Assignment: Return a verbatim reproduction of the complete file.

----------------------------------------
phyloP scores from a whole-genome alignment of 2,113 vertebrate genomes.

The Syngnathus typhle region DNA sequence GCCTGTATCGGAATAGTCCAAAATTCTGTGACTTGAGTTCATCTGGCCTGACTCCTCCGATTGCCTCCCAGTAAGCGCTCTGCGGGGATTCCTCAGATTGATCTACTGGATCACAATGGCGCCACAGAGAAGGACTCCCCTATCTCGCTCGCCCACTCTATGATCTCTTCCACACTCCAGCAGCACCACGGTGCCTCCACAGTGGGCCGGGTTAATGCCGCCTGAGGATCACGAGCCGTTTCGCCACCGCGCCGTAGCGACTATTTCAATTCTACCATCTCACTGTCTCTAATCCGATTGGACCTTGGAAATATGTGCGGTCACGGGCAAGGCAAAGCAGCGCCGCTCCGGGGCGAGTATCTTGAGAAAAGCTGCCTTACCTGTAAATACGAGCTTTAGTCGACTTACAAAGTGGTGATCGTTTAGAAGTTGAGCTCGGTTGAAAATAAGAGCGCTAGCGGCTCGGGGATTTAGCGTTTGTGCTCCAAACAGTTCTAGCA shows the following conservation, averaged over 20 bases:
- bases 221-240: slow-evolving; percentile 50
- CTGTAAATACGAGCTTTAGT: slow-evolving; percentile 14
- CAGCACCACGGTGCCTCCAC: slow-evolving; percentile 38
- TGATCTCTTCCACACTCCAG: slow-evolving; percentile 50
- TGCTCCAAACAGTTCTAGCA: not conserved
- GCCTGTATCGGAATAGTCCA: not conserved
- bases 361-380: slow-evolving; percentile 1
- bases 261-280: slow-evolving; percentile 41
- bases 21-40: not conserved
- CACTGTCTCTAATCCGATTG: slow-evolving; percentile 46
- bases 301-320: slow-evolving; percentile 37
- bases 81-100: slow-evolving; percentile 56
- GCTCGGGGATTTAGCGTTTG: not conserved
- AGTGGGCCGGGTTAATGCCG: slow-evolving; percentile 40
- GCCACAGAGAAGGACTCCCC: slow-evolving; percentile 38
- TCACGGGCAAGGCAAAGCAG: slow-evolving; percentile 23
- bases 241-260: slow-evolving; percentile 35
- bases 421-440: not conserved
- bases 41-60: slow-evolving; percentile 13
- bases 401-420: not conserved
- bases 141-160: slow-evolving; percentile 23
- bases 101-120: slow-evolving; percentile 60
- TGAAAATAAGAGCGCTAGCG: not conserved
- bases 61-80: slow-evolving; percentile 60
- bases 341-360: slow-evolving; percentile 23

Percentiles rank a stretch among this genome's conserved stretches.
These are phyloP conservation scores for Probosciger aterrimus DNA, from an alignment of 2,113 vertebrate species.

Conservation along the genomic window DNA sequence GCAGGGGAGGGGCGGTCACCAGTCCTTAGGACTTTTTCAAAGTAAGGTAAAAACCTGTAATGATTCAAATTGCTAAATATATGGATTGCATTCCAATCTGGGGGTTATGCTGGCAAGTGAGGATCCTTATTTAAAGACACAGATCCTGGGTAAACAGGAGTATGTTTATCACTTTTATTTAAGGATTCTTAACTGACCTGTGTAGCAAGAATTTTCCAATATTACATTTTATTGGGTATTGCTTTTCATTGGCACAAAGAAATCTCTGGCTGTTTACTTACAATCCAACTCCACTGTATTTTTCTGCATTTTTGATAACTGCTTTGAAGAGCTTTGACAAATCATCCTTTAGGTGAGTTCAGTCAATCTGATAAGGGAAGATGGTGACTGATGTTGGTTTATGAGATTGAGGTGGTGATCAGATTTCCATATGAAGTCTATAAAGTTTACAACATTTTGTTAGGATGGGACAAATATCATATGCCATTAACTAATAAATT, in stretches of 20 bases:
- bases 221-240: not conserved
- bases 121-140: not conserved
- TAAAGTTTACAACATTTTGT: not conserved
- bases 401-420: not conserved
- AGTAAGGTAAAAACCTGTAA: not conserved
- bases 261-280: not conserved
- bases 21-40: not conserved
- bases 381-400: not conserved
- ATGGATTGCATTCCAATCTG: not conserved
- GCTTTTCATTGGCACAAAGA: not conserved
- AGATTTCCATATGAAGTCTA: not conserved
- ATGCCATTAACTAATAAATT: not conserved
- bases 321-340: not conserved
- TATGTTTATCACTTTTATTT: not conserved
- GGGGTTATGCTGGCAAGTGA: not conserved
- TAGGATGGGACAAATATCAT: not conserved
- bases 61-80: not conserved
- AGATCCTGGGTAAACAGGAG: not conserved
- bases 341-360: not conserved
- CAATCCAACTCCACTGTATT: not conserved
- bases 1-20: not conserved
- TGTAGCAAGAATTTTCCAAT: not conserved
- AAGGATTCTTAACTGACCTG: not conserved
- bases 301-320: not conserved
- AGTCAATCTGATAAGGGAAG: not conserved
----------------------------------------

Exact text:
phyloP scores from a whole-genome alignment of 2,113 vertebrate genomes.

The Syngnathus typhle region DNA sequence GCCTGTATCGGAATAGTCCAAAATTCTGTGACTTGAGTTCATCTGGCCTGACTCCTCCGATTGCCTCCCAGTAAGCGCTCTGCGGGGATTCCTCAGATTGATCTACTGGATCACAATGGCGCCACAGAGAAGGACTCCCCTATCTCGCTCGCCCACTCTATGATCTCTTCCACACTCCAGCAGCACCACGGTGCCTCCACAGTGGGCCGGGTTAATGCCGCCTGAGGATCACGAGCCGTTTCGCCACCGCGCCGTAGCGACTATTTCAATTCTACCATCTCACTGTCTCTAATCCGATTGGACCTTGGAAATATGTGCGGTCACGGGCAAGGCAAAGCAGCGCCGCTCCGGGGCGAGTATCTTGAGAAAAGCTGCCTTACCTGTAAATACGAGCTTTAGTCGACTTACAAAGTGGTGATCGTTTAGAAGTTGAGCTCGGTTGAAAATAAGAGCGCTAGCGGCTCGGGGATTTAGCGTTTGTGCTCCAAACAGTTCTAGCA shows the following conservation, averaged over 20 bases:
- bases 221-240: slow-evolving; percentile 50
- CTGTAAATACGAGCTTTAGT: slow-evolving; percentile 14
- CAGCACCACGGTGCCTCCAC: slow-evolving; percentile 38
- TGATCTCTTCCACACTCCAG: slow-evolving; percentile 50
- TGCTCCAAACAGTTCTAGCA: not conserved
- GCCTGTATCGGAATAGTCCA: not conserved
- bases 361-380: slow-evolving; percentile 1
- bases 261-280: slow-evolving; percentile 41
- bases 21-40: not conserved
- CACTGTCTCTAATCCGATTG: slow-evolving; percentile 46
- bases 301-320: slow-evolving; percentile 37
- bases 81-100: slow-evolving; percentile 56
- GCTCGGGGATTTAGCGTTTG: not conserved
- AGTGGGCCGGGTTAATGCCG: slow-evolving; percentile 40
- GCCACAGAGAAGGACTCCCC: slow-evolving; percentile 38
- TCACGGGCAAGGCAAAGCAG: slow-evolving; percentile 23
- bases 241-260: slow-evolving; percentile 35
- bases 421-440: not conserved
- bases 41-60: slow-evolving; percentile 13
- bases 401-420: not conserved
- bases 141-160: slow-evolving; percentile 23
- bases 101-120: slow-evolving; percentile 60
- TGAAAATAAGAGCGCTAGCG: not conserved
- bases 61-80: slow-evolving; percentile 60
- bases 341-360: slow-evolving; percentile 23

Percentiles rank a stretch among this genome's conserved stretches.
These are phyloP conservation scores for Probosciger aterrimus DNA, from an alignment of 2,113 vertebrate species.

Conservation along the genomic window DNA sequence GCAGGGGAGGGGCGGTCACCAGTCCTTAGGACTTTTTCAAAGTAAGGTAAAAACCTGTAATGATTCAAATTGCTAAATATATGGATTGCATTCCAATCTGGGGGTTATGCTGGCAAGTGAGGATCCTTATTTAAAGACACAGATCCTGGGTAAACAGGAGTATGTTTATCACTTTTATTTAAGGATTCTTAACTGACCTGTGTAGCAAGAATTTTCCAATATTACATTTTATTGGGTATTGCTTTTCATTGGCACAAAGAAATCTCTGGCTGTTTACTTACAATCCAACTCCACTGTATTTTTCTGCATTTTTGATAACTGCTTTGAAGAGCTTTGACAAATCATCCTTTAGGTGAGTTCAGTCAATCTGATAAGGGAAGATGGTGACTGATGTTGGTTTATGAGATTGAGGTGGTGATCAGATTTCCATATGAAGTCTATAAAGTTTACAACATTTTGTTAGGATGGGACAAATATCATATGCCATTAACTAATAAATT, in stretches of 20 bases:
- bases 221-240: not conserved
- bases 121-140: not conserved
- TAAAGTTTACAACATTTTGT: not conserved
- bases 401-420: not conserved
- AGTAAGGTAAAAACCTGTAA: not conserved
- bases 261-280: not conserved
- bases 21-40: not conserved
- bases 381-400: not conserved
- ATGGATTGCATTCCAATCTG: not conserved
- GCTTTTCATTGGCACAAAGA: not conserved
- AGATTTCCATATGAAGTCTA: not conserved
- ATGCCATTAACTAATAAATT: not conserved
- bases 321-340: not conserved
- TATGTTTATCACTTTTATTT: not conserved
- GGGGTTATGCTGGCAAGTGA: not conserved
- TAGGATGGGACAAATATCAT: not conserved
- bases 61-80: not conserved
- AGATCCTGGGTAAACAGGAG: not conserved
- bases 341-360: not conserved
- CAATCCAACTCCACTGTATT: not conserved
- bases 1-20: not conserved
- TGTAGCAAGAATTTTCCAAT: not conserved
- AAGGATTCTTAACTGACCTG: not conserved
- bases 301-320: not conserved
- AGTCAATCTGATAAGGGAAG: not conserved